Pickerington Times-Sun

Temperature rising on proposed annexation debate

By ThisWeek Community News  • 

The city of Pickerington's efforts to facilitate a voluntary pre-annexation agreement with private property owners near Pickerington High School North are moving forward, however, some area education professionals said they have serious misgivings about the plan and Violet Township is ready to fight it.

Pickerington City Council Nov. 19 heard the second reading of an ordinance that would allow Donald and Carmella Smith to move forward with plans to annex their 39.73-acre property on the southeast corner of Pickerington Road and Refugee Road into the city.

The ordinance would also allow Kelly Sanders to potentially annex about 1 acre on Pickerington Road into the city.

Both property owners have expressed a desire to obtain municipal services and zoning offered by the city in order to support potential development at those locations.

The properties are considered by city officials to be located in the next commercially viable development corridor in the Pickerington area heading east.

Pickerington Education Association President Carla Fultz appeared before City Council Nov. 19 to express concerns about ramifications an annexation would have on the employees of the Pickerington Local School District. The PEA is the union that represents teachers in the district.

As part of the annexation proposal, Pickerington High School North would be located within the Pickerington city limits and thus its employees would be subject to the city's 1-percent income tax rate, a prospect that Fultz deems unfair to the 290 employees that would be affected.

City Manager Bill Vance said the tax would generate around $200,000 in annual income to the city.

"(Our) employees work in Pickerington, we shop and we buy gas in Pickerington," she said.

"We do not see where we're getting anything out of this," she said.

Fultz said if Pickerington North is annexed it would also be required to pay storm water fees ranging from $35,000 to $50,000 per year.

"In our world that equates to a teacher's (salary) every year," said Fultz, adding her organization was blindsided by the city's plans.

"We had no idea this was going on," Fultz said.

"We didn't know about your plans. The stakeholders are not involved.

"I try not to do business like that," Fultz said.

Mayor Lee Gray said city officials did, in fact meet, with PLSD Superintendent Randy Walker as well as with members of the district's school board to discuss the pre-annexation agreement.

"They don't represent my folks," Fultz said of the district's administration.

Gray told Fultz property rights mandate property owners have a choice about what they can do with their land.

"They want to be part of the city of Pickerington," Gray said.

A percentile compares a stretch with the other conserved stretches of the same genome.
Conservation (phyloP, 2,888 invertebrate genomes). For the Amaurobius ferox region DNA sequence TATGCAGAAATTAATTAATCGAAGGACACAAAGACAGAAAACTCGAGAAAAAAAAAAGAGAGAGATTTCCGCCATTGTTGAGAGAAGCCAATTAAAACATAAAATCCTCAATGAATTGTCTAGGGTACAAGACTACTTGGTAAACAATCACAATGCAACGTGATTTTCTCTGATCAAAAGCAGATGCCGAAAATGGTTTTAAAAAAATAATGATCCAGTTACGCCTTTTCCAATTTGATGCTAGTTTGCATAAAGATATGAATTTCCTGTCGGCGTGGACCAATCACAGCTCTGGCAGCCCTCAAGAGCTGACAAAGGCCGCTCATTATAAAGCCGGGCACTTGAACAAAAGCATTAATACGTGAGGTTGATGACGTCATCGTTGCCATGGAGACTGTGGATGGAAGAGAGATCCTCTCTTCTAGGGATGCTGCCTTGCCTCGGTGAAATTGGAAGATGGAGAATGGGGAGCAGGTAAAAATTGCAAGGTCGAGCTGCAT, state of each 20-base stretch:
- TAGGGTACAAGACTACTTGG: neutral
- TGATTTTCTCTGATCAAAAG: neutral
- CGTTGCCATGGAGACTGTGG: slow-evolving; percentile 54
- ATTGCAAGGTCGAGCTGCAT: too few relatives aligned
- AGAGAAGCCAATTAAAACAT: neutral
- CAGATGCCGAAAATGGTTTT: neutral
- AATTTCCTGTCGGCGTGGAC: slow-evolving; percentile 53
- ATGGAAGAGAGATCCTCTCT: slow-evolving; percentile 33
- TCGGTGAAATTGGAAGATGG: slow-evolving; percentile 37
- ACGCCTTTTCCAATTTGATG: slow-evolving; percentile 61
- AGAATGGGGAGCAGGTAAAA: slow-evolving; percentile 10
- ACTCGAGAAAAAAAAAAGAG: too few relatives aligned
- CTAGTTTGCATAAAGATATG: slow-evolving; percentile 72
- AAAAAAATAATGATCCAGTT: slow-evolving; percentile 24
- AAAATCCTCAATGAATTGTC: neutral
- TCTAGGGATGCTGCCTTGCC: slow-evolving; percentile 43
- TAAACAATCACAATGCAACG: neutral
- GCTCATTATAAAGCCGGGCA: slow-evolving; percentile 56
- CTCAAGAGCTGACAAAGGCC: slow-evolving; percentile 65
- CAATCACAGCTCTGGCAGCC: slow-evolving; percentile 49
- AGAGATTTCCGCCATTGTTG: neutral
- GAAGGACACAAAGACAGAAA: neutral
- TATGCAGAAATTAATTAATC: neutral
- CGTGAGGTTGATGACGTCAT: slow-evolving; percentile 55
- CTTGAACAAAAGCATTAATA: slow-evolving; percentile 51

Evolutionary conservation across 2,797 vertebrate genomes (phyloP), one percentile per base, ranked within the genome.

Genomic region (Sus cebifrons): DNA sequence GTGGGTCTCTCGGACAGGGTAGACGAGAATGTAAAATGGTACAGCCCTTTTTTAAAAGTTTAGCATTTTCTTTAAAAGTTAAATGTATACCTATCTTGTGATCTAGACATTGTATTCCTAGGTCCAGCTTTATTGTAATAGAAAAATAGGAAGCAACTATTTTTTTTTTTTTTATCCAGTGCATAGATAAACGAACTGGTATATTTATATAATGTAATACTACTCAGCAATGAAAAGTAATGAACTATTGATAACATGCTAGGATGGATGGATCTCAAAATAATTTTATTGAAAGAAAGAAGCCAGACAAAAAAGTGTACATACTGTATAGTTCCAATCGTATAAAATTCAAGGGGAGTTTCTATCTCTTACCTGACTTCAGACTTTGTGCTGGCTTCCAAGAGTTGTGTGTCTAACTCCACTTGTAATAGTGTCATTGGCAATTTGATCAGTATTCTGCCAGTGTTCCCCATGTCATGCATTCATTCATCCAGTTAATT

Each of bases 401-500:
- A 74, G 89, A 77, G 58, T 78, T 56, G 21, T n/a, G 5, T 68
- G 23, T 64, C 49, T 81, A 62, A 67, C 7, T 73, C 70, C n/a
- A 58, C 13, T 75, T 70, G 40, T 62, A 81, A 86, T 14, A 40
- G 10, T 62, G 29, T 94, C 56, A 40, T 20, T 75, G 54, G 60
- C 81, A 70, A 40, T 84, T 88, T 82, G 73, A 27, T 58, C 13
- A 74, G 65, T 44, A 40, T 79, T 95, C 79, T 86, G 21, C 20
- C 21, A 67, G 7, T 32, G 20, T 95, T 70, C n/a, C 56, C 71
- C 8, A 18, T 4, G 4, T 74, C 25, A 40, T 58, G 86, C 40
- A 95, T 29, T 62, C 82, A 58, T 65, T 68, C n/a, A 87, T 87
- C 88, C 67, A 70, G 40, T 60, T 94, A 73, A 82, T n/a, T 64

Pickerington resident Patricia Kuhn-Morgan, an employee of the school district, warned against the kind of "irresponsible development" that years ago led to "half of our student population in (portable classroom) trailers."

She said potential development in the area and the traffic it would generate could negatively impact the safety of students near Pickerington High School North.

"Let's develop within our current boundaries," Kuhn-Morgan said.

Pickerington School Board Member Lisa Reade said the school district should be precluded from paying storm water fees to the city if the annexation eventually is approved.

"Instead of (pouring) money down the drain, put it into classrooms," Reade said.

"I want to work with council to make it happen," she said.

Vance said charging storm water fees would be appropriate. He stated runoff from Pickerington North's campus "makes its way into the city's watershed -- there is a cost associated with that."

City resident Carol Carter said the concerns really come down to the possibility of "a big box store" coming to the intersection of Refugee Road and Pickerington Road.

"It's going to eventually happen," Carter said. "It's a matter of time.

"If the city is doing it, the city has got to make sure the roads are done right," Carter said.

City Council voted 4-1 to move the annexation legislation forward to a third reading.

Councilman Tony Barletta provided the sole vote against it, as he did at the first reading Nov. 5.

"This is the first bite of an elephant I'm not ready to eat," Barletta said.

He said city resources are already stretched thin with major projects such as the state Route 256 Safety Project and Refugee Road widening project "in the next two or three years."

City Manager Bill Vance said if the ordinance is approved Dec. 3, the next step in process would be the creation of an "annexation petition," which is a legal description and map of the properties proposed for annexation.

Violet Township Trustee Gary Weltlich said Violet Township is vehemently opposed to any annexation of the Smith and Sanders properties into Pickerington.

The Violet Township Board of Trustees voted 3-0 to officially oppose the annexation at its November 20 meeting.

"We are going to take all means necessary at our disposal to oppose it," Weltlich said.

"We are going to fight it."

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